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Failure to maintain adequate records (fitness to practise case study)

Our case studies are based on real life fitness to practise concerns we have received. They illustrate the types of issues that are taken into consideration by a panel when deciding if a registrant’s fitness to practise is impaired, and if so what sanction to apply.

Type of concern Failure to maintain adequate records
Profession Dietician
Standard

Standards of proficiency for dietitians (updated in March 2013)
Standard 1. Be able to practise safely and effectively within their scope of practice
Standard 8. Be able to communicate effectively
Standard 10. Be able to maintain records appropriately
Standard 11. Be able to reflect on and review practice
Standard 12. Be able to assure the quality of their practice
Standard 14. Be able to draw on appropriate knowledge and skills to inform practice

Case study

A dietitian’s employer raised concerns about their clinical practice and conduct, following a number of incidents relating to six different service users. This included a failure to record sufficient details of dietetic assessments, failure to address the needs of a service user adequately and failure to make the necessary referrals within a reasonable timeframe.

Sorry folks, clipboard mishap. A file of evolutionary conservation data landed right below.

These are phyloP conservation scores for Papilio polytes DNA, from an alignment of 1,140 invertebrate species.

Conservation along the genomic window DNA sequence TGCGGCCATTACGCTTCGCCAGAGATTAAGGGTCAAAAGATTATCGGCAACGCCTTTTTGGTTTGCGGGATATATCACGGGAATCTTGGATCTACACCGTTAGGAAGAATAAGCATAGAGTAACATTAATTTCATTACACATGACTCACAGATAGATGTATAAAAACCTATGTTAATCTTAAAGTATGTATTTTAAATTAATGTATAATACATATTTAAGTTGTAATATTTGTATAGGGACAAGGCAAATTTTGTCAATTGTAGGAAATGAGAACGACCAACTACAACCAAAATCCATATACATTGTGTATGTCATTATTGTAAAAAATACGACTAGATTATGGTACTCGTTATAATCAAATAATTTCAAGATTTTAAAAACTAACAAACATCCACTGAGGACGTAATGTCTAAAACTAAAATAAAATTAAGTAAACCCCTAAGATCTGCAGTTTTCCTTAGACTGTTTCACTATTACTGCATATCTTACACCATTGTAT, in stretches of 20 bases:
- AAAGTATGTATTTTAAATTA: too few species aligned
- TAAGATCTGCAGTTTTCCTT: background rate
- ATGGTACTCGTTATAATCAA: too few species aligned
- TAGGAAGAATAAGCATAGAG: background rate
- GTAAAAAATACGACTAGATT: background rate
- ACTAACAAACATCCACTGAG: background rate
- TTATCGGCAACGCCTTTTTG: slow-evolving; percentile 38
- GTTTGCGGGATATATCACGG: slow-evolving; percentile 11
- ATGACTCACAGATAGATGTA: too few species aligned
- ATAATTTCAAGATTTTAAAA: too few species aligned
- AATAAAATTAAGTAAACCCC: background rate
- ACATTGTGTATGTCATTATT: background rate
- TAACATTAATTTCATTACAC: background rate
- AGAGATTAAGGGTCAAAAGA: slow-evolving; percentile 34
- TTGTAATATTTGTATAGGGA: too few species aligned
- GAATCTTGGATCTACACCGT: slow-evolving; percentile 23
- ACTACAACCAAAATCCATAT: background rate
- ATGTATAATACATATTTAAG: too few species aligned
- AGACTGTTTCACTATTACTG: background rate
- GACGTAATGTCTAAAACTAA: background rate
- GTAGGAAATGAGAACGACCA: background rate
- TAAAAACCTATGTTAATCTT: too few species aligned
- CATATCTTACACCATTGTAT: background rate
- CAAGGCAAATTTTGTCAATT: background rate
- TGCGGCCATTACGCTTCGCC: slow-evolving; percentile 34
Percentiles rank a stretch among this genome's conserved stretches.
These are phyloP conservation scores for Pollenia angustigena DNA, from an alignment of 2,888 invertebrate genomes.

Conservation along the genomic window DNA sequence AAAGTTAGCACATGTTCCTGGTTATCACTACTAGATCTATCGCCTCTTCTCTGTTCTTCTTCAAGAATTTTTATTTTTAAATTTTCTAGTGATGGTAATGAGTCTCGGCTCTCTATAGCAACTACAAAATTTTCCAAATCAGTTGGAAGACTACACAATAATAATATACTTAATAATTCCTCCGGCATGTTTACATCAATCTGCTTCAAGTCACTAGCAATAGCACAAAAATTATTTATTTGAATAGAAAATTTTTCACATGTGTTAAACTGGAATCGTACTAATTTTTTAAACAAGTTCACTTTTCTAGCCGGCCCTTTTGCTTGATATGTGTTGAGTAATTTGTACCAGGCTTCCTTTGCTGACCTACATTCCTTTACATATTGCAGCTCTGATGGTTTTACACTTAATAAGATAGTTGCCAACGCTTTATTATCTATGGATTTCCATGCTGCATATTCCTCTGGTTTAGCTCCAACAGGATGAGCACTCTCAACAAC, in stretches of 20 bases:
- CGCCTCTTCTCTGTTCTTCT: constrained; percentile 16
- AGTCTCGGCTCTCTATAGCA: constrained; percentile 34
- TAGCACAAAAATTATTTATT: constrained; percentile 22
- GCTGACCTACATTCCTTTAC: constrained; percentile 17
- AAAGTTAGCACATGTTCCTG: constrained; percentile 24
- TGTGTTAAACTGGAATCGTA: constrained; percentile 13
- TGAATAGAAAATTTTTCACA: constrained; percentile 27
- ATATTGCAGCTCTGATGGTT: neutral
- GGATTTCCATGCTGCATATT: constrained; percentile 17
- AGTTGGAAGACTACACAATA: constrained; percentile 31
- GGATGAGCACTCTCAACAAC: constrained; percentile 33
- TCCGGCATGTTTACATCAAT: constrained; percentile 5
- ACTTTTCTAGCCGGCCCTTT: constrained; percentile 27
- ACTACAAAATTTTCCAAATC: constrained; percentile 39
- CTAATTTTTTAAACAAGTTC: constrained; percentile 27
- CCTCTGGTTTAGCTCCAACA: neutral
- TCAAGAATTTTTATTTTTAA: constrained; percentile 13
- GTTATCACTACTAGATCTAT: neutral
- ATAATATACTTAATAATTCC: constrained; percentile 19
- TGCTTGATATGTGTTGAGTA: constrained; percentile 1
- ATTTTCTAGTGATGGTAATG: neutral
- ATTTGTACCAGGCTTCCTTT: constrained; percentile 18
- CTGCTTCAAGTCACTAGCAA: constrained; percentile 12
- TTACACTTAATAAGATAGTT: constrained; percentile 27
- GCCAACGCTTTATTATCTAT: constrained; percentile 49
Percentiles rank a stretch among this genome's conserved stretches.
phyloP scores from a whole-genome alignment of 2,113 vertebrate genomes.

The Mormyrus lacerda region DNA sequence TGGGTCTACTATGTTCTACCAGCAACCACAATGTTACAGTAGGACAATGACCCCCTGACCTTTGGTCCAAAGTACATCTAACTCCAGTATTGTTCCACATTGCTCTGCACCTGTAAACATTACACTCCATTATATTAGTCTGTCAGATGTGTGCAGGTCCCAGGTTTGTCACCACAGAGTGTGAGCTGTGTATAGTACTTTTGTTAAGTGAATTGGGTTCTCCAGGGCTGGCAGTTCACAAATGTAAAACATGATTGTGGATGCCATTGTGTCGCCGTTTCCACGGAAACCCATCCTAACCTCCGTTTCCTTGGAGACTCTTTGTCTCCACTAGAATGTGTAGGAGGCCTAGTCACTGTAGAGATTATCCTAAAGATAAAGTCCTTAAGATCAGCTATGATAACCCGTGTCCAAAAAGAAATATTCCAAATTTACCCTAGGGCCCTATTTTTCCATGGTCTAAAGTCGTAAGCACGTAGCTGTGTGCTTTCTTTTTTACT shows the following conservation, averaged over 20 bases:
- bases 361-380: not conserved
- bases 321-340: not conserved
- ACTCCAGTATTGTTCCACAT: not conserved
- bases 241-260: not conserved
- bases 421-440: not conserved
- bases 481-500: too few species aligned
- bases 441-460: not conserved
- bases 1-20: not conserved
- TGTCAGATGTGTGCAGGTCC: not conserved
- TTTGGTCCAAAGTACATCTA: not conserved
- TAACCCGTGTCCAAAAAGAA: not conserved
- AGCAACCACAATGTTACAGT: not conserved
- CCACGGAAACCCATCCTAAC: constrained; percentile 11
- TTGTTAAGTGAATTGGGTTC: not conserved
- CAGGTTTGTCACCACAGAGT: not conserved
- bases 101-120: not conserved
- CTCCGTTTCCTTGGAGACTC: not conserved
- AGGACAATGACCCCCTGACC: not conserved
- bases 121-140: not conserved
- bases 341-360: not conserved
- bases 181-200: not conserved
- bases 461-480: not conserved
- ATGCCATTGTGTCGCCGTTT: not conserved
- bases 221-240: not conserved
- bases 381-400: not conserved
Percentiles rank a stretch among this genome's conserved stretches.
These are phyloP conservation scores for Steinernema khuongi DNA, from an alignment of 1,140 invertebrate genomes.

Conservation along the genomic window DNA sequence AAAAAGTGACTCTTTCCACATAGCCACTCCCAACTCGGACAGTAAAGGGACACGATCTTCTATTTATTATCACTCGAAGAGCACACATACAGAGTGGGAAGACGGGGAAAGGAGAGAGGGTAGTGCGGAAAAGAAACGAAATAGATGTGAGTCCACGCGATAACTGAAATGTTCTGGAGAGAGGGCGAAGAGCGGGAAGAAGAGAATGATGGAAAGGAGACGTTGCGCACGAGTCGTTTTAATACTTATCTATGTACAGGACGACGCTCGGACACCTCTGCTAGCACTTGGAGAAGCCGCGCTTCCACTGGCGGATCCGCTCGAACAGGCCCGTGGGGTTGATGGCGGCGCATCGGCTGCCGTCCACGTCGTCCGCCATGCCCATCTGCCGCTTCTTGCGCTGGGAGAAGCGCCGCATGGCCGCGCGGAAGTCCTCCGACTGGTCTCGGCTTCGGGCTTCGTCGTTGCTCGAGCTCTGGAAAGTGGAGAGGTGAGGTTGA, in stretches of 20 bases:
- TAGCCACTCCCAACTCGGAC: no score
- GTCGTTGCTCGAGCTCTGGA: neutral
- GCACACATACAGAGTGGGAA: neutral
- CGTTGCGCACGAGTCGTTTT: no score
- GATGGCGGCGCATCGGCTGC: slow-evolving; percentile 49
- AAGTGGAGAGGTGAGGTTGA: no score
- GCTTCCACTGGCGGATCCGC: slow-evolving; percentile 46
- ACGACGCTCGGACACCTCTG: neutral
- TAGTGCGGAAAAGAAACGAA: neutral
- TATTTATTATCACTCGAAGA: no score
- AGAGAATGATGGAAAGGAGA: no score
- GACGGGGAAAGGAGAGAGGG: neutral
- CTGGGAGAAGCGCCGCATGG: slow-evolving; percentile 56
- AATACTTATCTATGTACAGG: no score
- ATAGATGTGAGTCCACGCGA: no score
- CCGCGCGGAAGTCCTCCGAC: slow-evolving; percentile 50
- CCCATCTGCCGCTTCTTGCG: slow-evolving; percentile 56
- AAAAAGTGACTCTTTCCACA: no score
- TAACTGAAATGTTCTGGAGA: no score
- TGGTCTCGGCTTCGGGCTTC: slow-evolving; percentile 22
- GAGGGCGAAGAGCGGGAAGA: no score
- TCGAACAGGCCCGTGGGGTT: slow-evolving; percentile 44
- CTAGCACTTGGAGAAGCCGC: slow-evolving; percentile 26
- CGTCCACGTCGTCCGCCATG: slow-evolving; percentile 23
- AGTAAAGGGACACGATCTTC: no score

The registrant was not present at the hearing nor was represented. The Panel considered that the shortcomings occurred during a period when additional supervision and support for the registrant had been put in place. The evidence given suggested that the registrant’s failure to perform tasks was not wilful or deliberate. However, the Panel agreed that the shortcomings were serious because they had the potential to result in harm to the service users concerned. The Panel determined that the matters constituted a lack of competence and found that the registrant’s fitness to practise was impaired.

The Panel agreed that the registrant’s failings had not been remediated. Moreover, the Panel found it necessary to reassure members of the public. Otherwise, they would lose confidence in the profession and the regulatory process if a practitioner whom had not remediated their shortcomings were permitted to return to practise unrestricted. The Panel then went on to consider which sanction to impose to protect the public. It decided that a twelve-month suspension order would prevent the registrant from practicing until they were able to demonstrate safe and effective practice.

Measures we put in place to protect the public The Conduct and Competence Committee imposed a twelve-month suspension order.

 

Published:
14/01/2019
Resources
Learning material
Subcategory:
Case study
Profession
Dietitians
Page updated on: 14/09/2020
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